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Earth & Space Science: Session 1

A Closer Look: Soil Horizons

What are soil horizons?

soil horizons diagram
Director-Joop van Reede
Producer-Teleac, Netherlands

As you drive along highways, you are likely to pass places where the roadway cuts through soil. Have you noticed layers in these road cuts? During soil formation, inorganic materials (e.g., minerals) and organic materials (e.g., decaying plants and animals) are transformed and, with the flow of water through the soil, settle downward which creates layers called soil horizons. An established method for describing soil horizons labels them, form the surface down, O, A, E, B, C, and R. There can, however, be subdivisions of the major horizons in some soil profiles. Also, not all of the soil horizons are represented in any given location; the presence or absence of these layers helps to classify soil types. Soils have different and unique profiles depending on a number of factors, including: climate, organisms, parent material, topography, and time.

What are the characteristics of different soil horizons?

O Horizon: The O, or organic, horizon is found in soils formed under forest vegetation. It is composed mostly of vegetation that has fallen to the ground and the remains of animals such as insects, causing it to be dark in color.

A Horizon: Below the O horizon lies the A horizon, which is commonly called topsoil. It is the first soil horizon made mostly of minerals from the weathering of the underlying parent material, but it can also contain decomposed organic material, which gives it a dark color.

soil pit
Can you identify possible horizons in this soil profile?
Roll your mouse over the image above to see horizon lines.

E Horizon: In areas that are or once were forested, there can sometimes be an E horizon beneath the A horizon. E stands for “eluviation,” which is the movement of dissolved or suspended material out of a horizon. Water entering the soil moves downward through the O and A horizons, and dissolves various soil materials (iron and aluminum oxides, clay particles, and organic matter) before carrying them to the E horizon, and then on to deeper levels. This process of leaching creates the E horizon’s white or grayish color. It is lighter in color than the layers above or below it.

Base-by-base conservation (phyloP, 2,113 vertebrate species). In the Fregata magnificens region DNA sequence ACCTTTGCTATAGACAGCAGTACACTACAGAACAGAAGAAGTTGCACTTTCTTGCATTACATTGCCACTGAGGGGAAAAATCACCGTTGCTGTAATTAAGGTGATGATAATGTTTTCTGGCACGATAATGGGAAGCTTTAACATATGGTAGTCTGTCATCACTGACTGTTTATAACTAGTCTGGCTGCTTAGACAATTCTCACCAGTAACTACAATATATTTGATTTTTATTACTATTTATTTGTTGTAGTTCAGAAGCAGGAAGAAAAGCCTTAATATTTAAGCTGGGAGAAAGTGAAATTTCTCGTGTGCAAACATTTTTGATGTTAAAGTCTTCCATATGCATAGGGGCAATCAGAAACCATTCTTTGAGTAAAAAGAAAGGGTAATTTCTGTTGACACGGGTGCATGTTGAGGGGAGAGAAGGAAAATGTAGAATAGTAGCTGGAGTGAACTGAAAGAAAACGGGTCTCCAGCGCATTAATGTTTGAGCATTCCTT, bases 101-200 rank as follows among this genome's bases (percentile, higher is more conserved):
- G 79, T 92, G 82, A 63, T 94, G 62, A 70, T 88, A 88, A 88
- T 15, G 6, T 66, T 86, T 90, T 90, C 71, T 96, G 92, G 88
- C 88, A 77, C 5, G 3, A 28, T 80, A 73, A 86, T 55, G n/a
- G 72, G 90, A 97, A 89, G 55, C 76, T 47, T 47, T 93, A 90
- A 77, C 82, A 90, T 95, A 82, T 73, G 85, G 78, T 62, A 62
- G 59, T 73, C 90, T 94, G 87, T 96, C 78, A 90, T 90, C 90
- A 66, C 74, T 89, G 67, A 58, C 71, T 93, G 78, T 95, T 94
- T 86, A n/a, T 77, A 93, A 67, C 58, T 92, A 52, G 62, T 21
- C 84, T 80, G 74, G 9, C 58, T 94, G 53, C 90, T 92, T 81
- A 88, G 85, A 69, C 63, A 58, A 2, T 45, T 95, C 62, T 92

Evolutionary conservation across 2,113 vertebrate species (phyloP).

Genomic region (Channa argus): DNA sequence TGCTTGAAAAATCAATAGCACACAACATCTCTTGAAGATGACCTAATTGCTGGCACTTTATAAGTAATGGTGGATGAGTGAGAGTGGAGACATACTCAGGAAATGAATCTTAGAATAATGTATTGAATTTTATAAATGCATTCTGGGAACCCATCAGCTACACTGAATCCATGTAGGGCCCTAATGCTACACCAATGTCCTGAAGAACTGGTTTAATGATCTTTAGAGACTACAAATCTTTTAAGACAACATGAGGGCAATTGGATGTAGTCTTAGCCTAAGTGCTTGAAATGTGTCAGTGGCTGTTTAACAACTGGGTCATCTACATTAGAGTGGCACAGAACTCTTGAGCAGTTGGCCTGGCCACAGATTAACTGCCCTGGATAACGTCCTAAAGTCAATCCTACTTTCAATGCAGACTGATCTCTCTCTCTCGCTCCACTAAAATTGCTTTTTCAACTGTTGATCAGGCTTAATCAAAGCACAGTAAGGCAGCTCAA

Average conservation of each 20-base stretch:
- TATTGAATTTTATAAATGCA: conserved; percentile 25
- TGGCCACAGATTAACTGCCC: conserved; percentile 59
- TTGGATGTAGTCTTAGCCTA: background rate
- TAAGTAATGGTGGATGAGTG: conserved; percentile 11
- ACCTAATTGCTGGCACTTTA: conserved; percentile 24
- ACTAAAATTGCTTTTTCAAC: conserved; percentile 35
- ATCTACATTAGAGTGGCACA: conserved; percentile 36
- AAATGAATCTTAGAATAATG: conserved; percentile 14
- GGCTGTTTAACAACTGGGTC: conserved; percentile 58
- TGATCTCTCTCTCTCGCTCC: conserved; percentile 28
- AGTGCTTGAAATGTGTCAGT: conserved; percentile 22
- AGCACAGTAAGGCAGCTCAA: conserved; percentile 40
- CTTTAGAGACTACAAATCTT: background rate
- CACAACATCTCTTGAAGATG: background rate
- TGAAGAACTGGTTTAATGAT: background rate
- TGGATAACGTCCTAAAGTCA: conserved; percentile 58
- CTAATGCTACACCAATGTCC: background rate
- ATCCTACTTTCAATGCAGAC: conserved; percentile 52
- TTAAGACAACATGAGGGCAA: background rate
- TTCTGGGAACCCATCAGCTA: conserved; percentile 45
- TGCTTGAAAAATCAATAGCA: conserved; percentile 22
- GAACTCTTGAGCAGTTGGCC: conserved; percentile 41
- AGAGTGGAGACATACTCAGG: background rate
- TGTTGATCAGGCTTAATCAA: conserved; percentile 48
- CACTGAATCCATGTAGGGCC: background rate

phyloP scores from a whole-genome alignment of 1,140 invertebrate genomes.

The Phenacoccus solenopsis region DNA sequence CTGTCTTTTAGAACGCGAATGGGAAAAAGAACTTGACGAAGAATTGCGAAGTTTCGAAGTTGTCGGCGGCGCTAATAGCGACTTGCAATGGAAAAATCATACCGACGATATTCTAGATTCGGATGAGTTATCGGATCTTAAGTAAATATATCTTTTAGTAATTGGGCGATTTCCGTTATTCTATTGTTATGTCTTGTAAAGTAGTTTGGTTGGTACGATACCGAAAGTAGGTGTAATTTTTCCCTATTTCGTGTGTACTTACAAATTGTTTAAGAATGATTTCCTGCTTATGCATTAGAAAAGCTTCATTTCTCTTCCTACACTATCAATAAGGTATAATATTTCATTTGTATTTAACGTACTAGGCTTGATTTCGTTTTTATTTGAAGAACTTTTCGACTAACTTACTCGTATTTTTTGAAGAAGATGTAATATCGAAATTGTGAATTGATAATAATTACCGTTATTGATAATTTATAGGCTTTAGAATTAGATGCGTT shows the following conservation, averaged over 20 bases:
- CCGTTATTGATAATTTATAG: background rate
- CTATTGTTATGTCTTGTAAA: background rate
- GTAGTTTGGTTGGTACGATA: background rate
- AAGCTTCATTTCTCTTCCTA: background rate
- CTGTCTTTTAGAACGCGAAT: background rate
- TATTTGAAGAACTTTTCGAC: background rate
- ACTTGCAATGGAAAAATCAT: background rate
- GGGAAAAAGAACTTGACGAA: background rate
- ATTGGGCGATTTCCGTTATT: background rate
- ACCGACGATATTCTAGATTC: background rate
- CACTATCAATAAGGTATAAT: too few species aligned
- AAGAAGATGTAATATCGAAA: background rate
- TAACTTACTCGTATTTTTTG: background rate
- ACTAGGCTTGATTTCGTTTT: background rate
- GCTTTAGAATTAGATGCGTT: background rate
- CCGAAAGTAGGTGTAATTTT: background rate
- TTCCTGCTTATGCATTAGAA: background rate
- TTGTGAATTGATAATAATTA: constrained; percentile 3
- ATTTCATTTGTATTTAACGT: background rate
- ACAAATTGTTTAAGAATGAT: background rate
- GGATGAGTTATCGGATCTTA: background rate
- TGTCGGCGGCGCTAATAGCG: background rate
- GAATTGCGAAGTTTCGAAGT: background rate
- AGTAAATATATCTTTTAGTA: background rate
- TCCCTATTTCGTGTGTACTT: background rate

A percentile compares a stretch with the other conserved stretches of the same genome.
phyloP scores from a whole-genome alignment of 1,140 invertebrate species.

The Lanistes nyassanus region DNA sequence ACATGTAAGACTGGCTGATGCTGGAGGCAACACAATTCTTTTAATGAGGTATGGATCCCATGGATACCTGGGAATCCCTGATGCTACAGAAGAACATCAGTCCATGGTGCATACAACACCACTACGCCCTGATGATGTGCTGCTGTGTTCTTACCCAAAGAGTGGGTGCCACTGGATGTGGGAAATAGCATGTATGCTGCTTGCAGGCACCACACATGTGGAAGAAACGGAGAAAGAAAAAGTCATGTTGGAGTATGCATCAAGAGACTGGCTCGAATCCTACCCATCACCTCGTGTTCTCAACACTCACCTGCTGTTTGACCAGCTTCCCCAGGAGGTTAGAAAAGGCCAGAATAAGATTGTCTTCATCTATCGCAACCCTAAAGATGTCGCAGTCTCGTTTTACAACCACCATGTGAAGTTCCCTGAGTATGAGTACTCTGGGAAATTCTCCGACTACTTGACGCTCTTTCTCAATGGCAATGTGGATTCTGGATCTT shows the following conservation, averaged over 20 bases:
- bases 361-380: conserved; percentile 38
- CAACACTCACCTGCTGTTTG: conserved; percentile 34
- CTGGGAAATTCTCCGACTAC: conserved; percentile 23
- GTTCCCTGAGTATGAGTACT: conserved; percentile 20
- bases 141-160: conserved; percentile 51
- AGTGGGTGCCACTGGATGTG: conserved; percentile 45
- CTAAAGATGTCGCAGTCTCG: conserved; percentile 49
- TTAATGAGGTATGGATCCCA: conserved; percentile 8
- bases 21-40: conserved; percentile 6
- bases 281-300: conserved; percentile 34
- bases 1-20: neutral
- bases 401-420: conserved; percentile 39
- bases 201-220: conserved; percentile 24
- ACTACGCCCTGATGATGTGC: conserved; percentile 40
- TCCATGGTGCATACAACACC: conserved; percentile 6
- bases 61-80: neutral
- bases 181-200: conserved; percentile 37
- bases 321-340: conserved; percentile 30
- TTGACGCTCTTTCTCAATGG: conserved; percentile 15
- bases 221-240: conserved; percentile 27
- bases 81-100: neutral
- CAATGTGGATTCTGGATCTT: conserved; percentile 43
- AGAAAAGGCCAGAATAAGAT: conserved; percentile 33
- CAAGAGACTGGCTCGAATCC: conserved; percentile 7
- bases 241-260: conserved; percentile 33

B Horizon: The B horizon is commonly called subsoil. The B horizon is the illuviated zone, where the soil material that has been leached out of the upper horizons accumulates. In highly weathered soils, the B horizon is commonly rich in clay, iron, or aluminum, and is often colored yellow or red by the iron oxides that are transported down from above. B horizons can be very thick and can be broken down into multiple layers within the horizon.

C Horizon: Directly below the B horizon is the C horizon. It consists of the “raw” or “parent” material from which the soil was created. This includes partially weathered bedrock, materials that were deposited by the wind or water, volcanic material, organic matter, glacial deposits, and other materials.

R Horizon: If unaltered bedrock is within a few feet of the surface, it is called the R horizon.

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